2024 IBSC Annual Conference

2024 IBSC Annual ConferenceHarrow School

Harrow on the Hill, London, United Kingdom

July 1-4

Harrow Language and Songs

During the conference you may notice the idiosyncratic language used at Harrow. Lots of these terms have evolved over time. We encourage you to use these terms during your four days at the school.

While the origins of many of these words and phrases may have been lost in time, they remain a common language among those who have spent time at Harrow.

  • The Hill refers to the geographical location of the school.
  • beak is a teacher, also known as a master
  • Bill or call over is a compulsory roll call, held in each house three times a day.
  • The Bill Book is a small blue book that provides essential information about the school and the term's calendar.
  • bluer is the uniform's dark blue jacket. Greyers are the grey trousers.
  • Butteries are the kitchens in the Houses.
  • copy is awarded for 12 send ups or to the top boy in each subject every term. Boys with eight copies win a prize.
  • Double is lines on special paper, set as a sanction.
  • Eccer is any form of games/sport. 
  • Ducker is the outdoor swimming pool (no longer in use).
  • Flannels are school colors for sport. A boy awarded his flannels for cricket, rugby, football, Harrow football, or minor sports may wear a grey waistcoat with his tails.
  • Footer refers to Harrow football, the school game and a precursor to Association Football or soccer.
  • The Guild is a specially appointed group of senior boys who have shown artistic or cultural excellence. They have a distinctive maroon tie and may wear a maroon waistcoat with their tails.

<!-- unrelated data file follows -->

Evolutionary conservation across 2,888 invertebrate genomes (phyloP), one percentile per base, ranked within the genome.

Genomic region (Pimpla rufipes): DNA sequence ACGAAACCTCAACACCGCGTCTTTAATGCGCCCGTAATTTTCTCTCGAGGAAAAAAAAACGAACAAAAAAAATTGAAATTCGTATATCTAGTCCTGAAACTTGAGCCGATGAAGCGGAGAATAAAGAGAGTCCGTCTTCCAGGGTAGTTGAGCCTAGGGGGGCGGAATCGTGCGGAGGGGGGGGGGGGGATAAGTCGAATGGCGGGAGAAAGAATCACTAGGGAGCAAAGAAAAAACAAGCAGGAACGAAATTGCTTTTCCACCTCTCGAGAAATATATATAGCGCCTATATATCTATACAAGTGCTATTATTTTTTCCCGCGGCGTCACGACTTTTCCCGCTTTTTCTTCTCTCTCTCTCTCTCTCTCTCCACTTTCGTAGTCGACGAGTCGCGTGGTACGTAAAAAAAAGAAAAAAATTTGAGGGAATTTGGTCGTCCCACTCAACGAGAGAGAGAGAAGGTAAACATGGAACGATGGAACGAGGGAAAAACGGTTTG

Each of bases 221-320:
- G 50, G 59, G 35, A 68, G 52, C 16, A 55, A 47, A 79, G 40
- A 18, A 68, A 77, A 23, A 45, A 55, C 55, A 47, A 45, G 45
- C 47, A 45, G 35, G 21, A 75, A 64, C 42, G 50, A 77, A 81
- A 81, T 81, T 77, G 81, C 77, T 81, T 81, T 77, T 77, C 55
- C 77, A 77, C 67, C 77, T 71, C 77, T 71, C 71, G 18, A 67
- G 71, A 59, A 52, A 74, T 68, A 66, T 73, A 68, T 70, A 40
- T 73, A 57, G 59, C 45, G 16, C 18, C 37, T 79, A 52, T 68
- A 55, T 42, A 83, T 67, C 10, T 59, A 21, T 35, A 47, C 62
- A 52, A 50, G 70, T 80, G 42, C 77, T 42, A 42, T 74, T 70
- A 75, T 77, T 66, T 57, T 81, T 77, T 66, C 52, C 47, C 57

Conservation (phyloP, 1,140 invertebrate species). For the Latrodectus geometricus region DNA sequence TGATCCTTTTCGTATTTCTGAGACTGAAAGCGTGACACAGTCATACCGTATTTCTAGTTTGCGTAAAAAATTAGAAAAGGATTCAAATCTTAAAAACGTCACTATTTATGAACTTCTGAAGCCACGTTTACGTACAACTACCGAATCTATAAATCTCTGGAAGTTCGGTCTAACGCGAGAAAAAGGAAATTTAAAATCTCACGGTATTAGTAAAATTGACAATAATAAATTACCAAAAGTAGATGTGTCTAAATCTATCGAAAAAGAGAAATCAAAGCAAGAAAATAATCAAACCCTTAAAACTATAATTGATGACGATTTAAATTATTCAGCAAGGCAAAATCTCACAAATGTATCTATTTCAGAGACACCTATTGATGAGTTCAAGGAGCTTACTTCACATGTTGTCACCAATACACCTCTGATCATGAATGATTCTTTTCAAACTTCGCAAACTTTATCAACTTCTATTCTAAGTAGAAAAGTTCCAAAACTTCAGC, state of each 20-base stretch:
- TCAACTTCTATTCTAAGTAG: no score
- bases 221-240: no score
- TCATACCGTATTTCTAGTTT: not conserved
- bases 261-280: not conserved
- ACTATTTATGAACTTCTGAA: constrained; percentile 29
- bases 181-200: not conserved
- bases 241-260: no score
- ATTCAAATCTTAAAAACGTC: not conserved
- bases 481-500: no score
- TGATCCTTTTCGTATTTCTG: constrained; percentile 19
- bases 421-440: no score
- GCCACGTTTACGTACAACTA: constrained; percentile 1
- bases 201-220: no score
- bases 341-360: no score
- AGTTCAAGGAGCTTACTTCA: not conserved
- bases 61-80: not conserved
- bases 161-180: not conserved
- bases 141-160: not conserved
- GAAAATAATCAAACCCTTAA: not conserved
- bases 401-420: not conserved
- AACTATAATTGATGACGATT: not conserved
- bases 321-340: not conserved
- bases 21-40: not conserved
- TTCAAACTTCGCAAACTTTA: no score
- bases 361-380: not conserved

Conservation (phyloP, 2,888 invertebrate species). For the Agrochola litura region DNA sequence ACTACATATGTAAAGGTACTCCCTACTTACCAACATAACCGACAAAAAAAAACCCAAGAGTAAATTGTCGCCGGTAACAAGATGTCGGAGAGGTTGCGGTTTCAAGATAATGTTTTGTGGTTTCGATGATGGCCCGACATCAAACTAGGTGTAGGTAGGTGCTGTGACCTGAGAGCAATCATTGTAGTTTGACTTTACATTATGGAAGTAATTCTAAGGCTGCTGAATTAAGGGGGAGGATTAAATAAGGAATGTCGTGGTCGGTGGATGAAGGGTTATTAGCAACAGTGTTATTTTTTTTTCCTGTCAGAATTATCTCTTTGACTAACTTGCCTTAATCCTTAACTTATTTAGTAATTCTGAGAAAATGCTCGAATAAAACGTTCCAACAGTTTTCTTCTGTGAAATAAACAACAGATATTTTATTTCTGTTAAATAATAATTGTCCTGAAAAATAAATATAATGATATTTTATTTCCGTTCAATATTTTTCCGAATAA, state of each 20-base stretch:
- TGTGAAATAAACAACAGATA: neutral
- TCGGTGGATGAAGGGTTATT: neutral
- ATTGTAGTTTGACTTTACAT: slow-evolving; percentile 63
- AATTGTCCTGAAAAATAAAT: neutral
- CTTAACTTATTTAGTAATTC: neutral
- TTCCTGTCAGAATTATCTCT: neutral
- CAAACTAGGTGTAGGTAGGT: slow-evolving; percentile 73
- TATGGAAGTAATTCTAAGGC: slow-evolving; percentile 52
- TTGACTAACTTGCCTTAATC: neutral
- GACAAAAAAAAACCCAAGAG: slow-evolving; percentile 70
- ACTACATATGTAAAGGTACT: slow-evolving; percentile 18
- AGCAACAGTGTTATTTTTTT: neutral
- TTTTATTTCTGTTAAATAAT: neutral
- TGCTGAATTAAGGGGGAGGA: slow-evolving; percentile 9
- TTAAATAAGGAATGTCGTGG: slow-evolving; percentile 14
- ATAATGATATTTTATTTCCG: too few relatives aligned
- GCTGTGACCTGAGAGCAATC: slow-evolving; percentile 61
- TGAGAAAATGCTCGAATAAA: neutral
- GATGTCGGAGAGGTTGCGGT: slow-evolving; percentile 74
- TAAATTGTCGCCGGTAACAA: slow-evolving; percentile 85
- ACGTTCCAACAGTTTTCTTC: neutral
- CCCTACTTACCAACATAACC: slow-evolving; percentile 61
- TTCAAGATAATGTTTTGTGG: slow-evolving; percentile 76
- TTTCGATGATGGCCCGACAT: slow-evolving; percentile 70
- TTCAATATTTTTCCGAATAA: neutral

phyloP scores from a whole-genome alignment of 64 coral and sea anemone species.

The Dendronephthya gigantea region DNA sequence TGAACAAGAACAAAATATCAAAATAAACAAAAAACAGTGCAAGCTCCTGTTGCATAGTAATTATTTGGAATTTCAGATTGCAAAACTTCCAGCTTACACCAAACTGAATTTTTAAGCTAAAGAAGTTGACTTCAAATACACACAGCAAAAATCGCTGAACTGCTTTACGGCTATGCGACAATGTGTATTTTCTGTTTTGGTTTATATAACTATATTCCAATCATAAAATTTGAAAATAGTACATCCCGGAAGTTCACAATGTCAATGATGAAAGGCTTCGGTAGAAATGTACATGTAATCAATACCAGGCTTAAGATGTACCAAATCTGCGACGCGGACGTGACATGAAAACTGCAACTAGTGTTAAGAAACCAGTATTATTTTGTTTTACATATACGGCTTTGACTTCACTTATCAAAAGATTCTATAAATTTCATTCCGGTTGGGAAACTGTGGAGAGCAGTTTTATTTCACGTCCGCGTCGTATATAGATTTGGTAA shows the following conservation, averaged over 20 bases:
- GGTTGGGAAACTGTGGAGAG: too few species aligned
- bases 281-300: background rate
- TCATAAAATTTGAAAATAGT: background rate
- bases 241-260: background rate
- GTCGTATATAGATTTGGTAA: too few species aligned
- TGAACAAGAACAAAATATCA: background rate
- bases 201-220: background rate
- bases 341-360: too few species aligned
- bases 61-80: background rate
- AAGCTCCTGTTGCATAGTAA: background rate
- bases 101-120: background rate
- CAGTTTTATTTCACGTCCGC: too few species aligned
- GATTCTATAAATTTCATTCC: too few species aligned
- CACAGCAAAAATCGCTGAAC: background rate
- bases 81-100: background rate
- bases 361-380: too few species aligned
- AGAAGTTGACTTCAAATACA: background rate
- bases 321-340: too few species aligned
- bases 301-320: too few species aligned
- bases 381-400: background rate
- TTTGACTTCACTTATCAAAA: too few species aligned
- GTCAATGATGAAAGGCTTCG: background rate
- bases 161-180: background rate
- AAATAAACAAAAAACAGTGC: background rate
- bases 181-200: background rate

• Locking up is a deadline, after which time boys must sign out if they wish to leave their house.
  • monitor is a prefect.
  • passage is a corridor in a boarding house.
  • The Philathletic Club is made up of the school's top athletes, commonly called The Phil. Members may wear a black bowtie.
  • Remove is the second-year group at Harrow and Shell the first.
  • Queue are times each day when boys may meet with their house master to withdraw money, report send ups and skews, and conduct other matters of business or concern.
  • send up is a piece of very good work.
  • shepherd is a Remove boy who looks after new Shell boys for their first two weeks.
  • skew is a sanction from a beak for poor or incomplete work.
  • Tolley up is permission to work after lights out.
  • Torpids are an under-16 house sports team.
  • tosh is a bath or shower.
  • Trials are internal school examinations.
  • yarder is both an outdoor recreation area and a game played there.
  • Yearlings are Shell teams or groups.

Harrow has its own set of songs, sung by Harrovians and Old Harrovians alike. They are sung in boarding houses every term and regularly as a whole school.

Twice a year the Harrow Association (Harrow's old boys’ society) holds Songs in Speech Room for Old Harrovians from a particular age group. Churchill Songs is held in the autumn term in honor of our most famous prime minister for an audience of special guests, including members of royalty, governments, and the Churchill family. Songs are usually sung whenever Old Harrovians gather together, enduring far beyond their schooldays. Forty Years On has become known as The Harrow Song and, over the years, has been adopted by many girls' schools, seemingly few of which discern its references to Harrow football.

Find recordings of these songs at https://www.harrowschool.org.uk/news-events/explore-harrow/harrow-songs.